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Such consistency was admirable and the numbers belonging to the current United crop are also making heads turn.

Leeds United boss Daniel Farke. Picture: Getty.Leeds United boss Daniel Farke. Picture: Getty.
Leeds United boss Daniel Farke. Picture: Getty.

Leeds’ statistics are worthy of respect and reassuringly solid and speak a fair bit about the prowess at this level of a proven second-tier operator in Daniel Farke.

United remain the only unbeaten Championship side on home soil this season. Only leaders Leicester have better defensive numbers in front of their own supporters - they have let in four league goals as opposed to United’s six.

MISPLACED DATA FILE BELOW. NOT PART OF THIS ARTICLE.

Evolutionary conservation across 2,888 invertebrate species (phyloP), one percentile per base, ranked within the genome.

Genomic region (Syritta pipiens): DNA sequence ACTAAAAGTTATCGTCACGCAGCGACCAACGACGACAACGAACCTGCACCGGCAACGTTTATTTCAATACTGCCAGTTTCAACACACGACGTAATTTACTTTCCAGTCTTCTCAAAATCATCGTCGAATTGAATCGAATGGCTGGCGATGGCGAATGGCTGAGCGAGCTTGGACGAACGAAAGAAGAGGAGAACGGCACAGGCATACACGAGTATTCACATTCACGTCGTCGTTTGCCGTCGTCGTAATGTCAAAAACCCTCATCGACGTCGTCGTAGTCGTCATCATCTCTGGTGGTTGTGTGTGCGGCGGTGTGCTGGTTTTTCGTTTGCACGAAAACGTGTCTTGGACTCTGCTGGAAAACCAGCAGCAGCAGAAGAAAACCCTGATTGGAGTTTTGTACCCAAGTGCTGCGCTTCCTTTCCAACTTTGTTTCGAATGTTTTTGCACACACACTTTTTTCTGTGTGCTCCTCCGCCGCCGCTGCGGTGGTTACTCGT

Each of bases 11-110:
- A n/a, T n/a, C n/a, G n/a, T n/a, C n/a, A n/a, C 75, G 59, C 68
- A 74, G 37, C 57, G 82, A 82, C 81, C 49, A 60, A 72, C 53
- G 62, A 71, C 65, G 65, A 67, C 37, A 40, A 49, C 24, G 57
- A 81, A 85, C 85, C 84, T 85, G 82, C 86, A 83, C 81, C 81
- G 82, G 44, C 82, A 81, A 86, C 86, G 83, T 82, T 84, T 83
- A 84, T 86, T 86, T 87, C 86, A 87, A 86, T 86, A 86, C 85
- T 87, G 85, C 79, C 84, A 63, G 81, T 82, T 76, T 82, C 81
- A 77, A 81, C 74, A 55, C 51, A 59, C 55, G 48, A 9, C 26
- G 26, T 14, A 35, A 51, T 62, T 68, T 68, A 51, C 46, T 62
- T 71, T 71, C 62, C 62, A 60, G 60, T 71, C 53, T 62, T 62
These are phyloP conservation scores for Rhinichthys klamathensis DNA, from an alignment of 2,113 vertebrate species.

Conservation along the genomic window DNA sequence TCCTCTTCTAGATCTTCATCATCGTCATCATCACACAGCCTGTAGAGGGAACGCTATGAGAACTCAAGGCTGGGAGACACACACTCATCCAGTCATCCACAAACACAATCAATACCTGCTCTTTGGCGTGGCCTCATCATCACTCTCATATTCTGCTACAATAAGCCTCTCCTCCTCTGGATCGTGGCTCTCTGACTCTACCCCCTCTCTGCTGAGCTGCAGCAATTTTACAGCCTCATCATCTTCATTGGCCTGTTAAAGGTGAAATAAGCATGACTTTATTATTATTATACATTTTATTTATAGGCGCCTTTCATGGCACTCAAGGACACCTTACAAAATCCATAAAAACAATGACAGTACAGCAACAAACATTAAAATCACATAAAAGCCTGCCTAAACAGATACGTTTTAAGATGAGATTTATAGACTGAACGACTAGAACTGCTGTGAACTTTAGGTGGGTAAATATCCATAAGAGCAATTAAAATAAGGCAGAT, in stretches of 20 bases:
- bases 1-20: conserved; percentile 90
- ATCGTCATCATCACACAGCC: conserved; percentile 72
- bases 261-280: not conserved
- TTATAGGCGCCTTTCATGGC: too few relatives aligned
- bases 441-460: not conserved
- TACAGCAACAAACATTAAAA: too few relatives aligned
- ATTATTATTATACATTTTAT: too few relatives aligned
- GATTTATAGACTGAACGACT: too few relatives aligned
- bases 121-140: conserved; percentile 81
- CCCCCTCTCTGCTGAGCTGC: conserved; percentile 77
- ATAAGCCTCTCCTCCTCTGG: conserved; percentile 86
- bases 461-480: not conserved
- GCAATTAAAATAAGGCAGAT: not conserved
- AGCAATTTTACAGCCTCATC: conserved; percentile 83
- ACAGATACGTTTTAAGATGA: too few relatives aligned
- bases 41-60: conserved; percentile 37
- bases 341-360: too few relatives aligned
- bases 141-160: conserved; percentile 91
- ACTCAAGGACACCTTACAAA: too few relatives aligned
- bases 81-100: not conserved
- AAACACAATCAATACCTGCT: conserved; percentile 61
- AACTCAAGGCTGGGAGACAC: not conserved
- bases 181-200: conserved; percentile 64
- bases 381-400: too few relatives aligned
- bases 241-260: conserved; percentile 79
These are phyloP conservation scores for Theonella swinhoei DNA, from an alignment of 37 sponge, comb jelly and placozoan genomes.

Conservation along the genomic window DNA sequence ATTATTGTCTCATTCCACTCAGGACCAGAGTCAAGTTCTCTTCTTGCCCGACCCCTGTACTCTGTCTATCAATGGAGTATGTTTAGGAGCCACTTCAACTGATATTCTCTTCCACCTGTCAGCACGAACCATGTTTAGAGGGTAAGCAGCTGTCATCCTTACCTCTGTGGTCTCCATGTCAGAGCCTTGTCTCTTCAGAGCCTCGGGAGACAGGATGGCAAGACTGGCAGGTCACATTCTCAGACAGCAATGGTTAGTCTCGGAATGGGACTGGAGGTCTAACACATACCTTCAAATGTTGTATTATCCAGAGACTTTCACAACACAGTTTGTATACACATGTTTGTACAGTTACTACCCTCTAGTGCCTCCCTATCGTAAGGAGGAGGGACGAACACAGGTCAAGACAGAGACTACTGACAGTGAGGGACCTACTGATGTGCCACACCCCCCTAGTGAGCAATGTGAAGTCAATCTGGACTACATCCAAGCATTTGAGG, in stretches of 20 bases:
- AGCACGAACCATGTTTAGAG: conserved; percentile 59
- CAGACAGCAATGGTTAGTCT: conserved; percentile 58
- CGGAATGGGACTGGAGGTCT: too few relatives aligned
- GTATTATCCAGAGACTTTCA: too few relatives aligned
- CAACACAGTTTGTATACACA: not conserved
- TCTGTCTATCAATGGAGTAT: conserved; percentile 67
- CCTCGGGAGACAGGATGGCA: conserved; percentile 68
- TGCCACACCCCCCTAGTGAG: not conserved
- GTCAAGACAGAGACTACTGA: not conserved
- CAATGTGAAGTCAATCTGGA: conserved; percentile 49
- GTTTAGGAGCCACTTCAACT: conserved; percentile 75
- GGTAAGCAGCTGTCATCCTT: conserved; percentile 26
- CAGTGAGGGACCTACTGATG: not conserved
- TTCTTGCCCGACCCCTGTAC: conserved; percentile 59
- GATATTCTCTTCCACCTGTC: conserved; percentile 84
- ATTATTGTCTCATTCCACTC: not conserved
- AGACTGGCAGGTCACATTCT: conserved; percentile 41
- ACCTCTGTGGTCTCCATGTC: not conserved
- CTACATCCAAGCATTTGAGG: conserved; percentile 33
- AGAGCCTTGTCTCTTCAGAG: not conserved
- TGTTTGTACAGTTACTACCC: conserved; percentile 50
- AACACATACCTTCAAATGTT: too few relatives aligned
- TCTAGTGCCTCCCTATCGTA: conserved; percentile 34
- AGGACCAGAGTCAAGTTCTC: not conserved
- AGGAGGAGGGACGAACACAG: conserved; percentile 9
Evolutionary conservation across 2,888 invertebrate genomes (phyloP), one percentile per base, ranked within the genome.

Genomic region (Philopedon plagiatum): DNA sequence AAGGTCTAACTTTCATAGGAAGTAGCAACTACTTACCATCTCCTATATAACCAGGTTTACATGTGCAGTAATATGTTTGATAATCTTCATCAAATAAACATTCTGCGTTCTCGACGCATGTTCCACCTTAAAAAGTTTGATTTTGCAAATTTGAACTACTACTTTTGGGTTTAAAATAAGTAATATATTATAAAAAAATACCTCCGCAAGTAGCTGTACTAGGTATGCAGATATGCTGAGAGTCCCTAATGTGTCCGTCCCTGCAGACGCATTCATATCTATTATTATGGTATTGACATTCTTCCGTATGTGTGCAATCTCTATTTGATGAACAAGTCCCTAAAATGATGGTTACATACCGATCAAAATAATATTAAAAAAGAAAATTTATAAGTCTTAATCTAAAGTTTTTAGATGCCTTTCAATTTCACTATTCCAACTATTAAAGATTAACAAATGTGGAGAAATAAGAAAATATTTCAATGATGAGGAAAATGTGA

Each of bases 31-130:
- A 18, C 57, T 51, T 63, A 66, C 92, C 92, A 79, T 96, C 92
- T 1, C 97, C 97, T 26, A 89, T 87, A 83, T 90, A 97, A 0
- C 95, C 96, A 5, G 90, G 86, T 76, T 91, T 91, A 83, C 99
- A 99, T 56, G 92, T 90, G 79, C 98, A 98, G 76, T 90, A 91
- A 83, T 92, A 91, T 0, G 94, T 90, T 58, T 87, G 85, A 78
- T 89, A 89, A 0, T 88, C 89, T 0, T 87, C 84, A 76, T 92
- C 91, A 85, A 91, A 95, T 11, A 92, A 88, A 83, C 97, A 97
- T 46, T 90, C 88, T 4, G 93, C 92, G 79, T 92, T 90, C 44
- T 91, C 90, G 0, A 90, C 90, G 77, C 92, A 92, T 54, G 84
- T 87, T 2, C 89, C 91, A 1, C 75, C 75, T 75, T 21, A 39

Those statistics are identical for second-half concessions in league games, home and away, so far in 23-24 for each side. It points to stamina, organisation, belief and concentration.

Farke likes consistency and not deviating from the plan.

Hull City head coach Liam Rosenior. Picture: Jonathan Gawthorpe.Hull City head coach Liam Rosenior. Picture: Jonathan Gawthorpe.
Hull City head coach Liam Rosenior. Picture: Jonathan Gawthorpe.
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Tests will arrive next month, against the north-east duo of Boro and Sunderland and also most notably second-placed Ipswich, who arrive for a mouth-watering fixture at Elland Road on December 23 which will provide a barometer in both teams’ season’s so far.